back to article NAND I... will always love you, says Micron as it emits 7.68TB QLC SSD

Micron has whipped out the 64-layer 5210 ION SSD – apparently the industry's first QLC NAND flash drive – opening a new front in the SSD-HDD marketing war. QLC (quad-level cell) flash stores four bits per cell, one more than today's TLC chips that use three bits per cell. The capacities of this 2.5-inch product are 1.92TB, 3. …

  1. baspax

    Journaling for write leveling

    This will be very helpful for HCI vendors with journaling filesystems because they can level writes for the persistent storage tier. We can also expect storage array vendors to take full advantage of it after they have tuned their write caching/de-staging a bit.

    1. Alan Brown Silver badge

      Re: Journaling for write leveling

      In terms of write-caching, these drives are a near-perfect fit for ZFS use.

      Forget the L2arc (it's not needed when seek times are near-instant) and put in a high performance SLOG for ZIL - which vendors have been pushing for spinning use anyway (usually things like 8Gb ZeusRAMs, when the most data you'll ever see in a ZIL is a few hundred MB and even that's exceptional)

      (We found the hardest part about ZFS was finding vendors who didn't attempt to cripple it by forcing the disk activity through some kind of RAID controller in the mistaken belief that it would improve performance or that battery backed write caches would make things more reliable. There are a lot of sub-par ZFS installations out there and traditional storage vendors are the worst offenders for ruining performance/robustness)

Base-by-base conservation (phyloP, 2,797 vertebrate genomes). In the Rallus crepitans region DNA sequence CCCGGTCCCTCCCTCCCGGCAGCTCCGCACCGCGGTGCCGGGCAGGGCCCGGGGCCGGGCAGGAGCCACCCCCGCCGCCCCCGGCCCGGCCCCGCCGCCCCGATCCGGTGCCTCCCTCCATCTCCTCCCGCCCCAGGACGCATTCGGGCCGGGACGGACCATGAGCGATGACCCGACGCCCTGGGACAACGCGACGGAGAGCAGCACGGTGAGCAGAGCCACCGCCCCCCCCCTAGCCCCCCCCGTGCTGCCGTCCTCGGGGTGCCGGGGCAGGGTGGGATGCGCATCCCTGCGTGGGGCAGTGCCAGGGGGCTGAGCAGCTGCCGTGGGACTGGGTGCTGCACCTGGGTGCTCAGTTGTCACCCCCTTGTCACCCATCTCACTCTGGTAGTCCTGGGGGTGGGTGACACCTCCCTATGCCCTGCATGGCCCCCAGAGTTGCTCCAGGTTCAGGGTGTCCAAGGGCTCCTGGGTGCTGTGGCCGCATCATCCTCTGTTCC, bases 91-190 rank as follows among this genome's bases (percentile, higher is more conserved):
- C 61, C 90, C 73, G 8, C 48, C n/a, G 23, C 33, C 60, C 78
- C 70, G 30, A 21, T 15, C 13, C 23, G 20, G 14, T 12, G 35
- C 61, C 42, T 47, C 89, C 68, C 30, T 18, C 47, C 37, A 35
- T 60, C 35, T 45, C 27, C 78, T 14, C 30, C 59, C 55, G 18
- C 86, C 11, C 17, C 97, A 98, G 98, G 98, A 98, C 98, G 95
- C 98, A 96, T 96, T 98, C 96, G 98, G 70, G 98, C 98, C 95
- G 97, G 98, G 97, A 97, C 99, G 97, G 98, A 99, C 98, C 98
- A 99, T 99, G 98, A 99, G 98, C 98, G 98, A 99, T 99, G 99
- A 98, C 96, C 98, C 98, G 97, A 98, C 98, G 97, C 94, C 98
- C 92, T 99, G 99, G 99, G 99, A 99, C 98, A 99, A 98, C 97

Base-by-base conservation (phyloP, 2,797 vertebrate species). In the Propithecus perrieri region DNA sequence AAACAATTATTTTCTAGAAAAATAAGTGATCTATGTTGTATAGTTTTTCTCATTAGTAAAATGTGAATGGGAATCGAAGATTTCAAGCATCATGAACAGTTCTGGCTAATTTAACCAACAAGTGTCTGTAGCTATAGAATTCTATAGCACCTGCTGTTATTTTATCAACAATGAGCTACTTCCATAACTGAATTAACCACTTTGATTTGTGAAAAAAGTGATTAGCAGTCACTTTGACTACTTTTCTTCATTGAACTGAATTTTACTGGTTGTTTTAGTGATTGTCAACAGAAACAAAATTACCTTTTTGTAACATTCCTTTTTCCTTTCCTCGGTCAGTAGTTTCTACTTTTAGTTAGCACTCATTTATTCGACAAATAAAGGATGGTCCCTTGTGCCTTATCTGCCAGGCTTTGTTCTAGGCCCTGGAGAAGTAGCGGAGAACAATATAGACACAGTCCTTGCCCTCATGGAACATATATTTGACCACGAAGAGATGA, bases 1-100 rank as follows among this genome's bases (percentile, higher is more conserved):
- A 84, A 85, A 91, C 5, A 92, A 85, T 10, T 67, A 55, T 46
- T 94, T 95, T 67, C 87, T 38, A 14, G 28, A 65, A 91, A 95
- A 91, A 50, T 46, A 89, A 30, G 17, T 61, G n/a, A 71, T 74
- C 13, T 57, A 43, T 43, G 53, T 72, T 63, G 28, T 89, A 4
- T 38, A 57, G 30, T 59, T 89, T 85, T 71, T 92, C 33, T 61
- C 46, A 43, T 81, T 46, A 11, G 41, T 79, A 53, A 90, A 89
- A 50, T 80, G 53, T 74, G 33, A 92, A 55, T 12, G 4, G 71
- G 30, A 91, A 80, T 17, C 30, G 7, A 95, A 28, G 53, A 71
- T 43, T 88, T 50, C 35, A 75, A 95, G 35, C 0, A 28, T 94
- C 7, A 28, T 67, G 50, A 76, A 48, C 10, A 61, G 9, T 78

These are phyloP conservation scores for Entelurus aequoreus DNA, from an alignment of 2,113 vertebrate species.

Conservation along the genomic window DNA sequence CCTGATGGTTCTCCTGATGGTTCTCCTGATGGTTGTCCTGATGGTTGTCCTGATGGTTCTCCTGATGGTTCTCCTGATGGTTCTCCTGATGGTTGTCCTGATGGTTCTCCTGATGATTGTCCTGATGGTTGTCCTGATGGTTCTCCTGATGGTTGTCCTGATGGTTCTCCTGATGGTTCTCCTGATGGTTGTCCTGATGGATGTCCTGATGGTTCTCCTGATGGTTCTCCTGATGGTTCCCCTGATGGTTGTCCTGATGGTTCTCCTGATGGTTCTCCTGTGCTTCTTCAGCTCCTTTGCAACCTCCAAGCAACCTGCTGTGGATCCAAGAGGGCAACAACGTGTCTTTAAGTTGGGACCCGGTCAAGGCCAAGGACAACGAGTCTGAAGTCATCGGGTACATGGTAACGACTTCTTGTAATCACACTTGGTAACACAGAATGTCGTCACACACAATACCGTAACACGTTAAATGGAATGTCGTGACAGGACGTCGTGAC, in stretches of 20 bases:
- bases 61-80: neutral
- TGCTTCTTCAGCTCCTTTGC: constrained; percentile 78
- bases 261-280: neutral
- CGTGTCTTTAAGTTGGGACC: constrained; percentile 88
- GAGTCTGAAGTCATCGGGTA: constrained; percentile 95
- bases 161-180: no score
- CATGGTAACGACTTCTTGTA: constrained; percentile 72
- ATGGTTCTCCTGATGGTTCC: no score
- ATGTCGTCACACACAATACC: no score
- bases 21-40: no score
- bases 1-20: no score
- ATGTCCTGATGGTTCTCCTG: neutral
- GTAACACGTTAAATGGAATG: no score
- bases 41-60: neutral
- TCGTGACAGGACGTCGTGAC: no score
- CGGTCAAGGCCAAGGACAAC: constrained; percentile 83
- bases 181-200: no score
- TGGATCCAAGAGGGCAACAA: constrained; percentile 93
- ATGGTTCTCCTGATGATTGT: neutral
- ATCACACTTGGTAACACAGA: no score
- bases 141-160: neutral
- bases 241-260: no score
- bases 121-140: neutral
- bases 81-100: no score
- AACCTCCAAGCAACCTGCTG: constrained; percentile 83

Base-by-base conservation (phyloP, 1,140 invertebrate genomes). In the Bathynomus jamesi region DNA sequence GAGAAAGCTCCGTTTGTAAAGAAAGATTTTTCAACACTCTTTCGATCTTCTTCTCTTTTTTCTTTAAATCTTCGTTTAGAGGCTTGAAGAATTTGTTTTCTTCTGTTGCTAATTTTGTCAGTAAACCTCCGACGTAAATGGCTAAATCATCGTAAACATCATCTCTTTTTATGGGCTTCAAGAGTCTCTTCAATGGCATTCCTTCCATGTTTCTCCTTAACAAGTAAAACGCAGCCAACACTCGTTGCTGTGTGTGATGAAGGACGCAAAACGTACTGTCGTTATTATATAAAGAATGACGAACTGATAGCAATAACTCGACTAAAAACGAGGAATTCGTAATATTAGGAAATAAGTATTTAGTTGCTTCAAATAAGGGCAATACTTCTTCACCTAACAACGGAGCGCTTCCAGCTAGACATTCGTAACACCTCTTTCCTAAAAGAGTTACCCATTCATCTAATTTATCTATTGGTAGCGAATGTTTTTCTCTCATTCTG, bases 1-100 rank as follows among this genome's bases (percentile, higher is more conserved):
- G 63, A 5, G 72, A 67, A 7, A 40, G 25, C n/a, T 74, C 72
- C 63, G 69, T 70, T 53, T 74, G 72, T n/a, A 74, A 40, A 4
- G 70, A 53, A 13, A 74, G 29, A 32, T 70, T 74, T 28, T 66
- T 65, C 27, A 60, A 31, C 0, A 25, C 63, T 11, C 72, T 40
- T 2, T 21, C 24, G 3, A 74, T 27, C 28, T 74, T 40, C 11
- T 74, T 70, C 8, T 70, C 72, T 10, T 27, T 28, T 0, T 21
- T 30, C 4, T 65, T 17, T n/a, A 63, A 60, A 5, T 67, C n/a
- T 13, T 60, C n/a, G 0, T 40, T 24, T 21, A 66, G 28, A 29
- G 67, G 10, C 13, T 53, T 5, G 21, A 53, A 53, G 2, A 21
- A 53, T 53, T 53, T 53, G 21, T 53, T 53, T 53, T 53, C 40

1. Anonymous Coward
        Anonymous Coward

        Re: Journaling for write leveling

        Not trying to be difficult but how are these perfect for write cache when they can only take 1,000 writes before they die?

  2. Alan Brown Silver badge

    Taking on spinning for nearline

    This is where it gets really interesting.

    Despite their MAID capabilities my existing nearline arrays have to keep powered up pretty much constantly due to the time it takes an array to come online when needed _AND_ the risk that a 3-5yo spinning drive subjected to many start-stop cycles simply won't spin up when commanded.

    As such whilst the gains can be measured in terms of "time to ready" response, the real power savings are an order of magnitude higher than the simple difference between spinner and sdd consumption. These drives can be left in low-power idle state a lot more of the time than spinners can, which means my 900W per shelf continuous load doesn't just drop to 400W, but when averaged over the day comes out somewhere nearer 40.

    less heat == less cooling load and lower overall power requirements (which is a big deal in places like central London, where if you want a few hundred extra kW capacity in XYZ location you may have to wait 20 years before the power company can provide it.)

    I'll wait to see pricing, but it's the above kind of thing which justifies buying these devices when they may be 3-5 times more expensive than the equivalent spinning media (experience is also showing that

    as long as correctly specced for the jobs at hand they last in-service far longer than the HDDs they're replacing. We have decade-old SSDs in service in some (non-critical) corners of the network which are showing zero signs of degradation whilst you'd be nervous as hell about spinners of that age.

  3. Anonymous Coward
    Thumb Up

    Nice headline

    made me smile.

  4. Anonymous Coward
    Anonymous Coward

    If this goes on, in 5 years time we will get one of these for less than $200 ... at some point, SSD's will become cheaper /Gb than spinning rust ...

    Get two of these and put ZFS with FreeBSD or OpenIndiana and you're in storage heaven, when it comes to video collections

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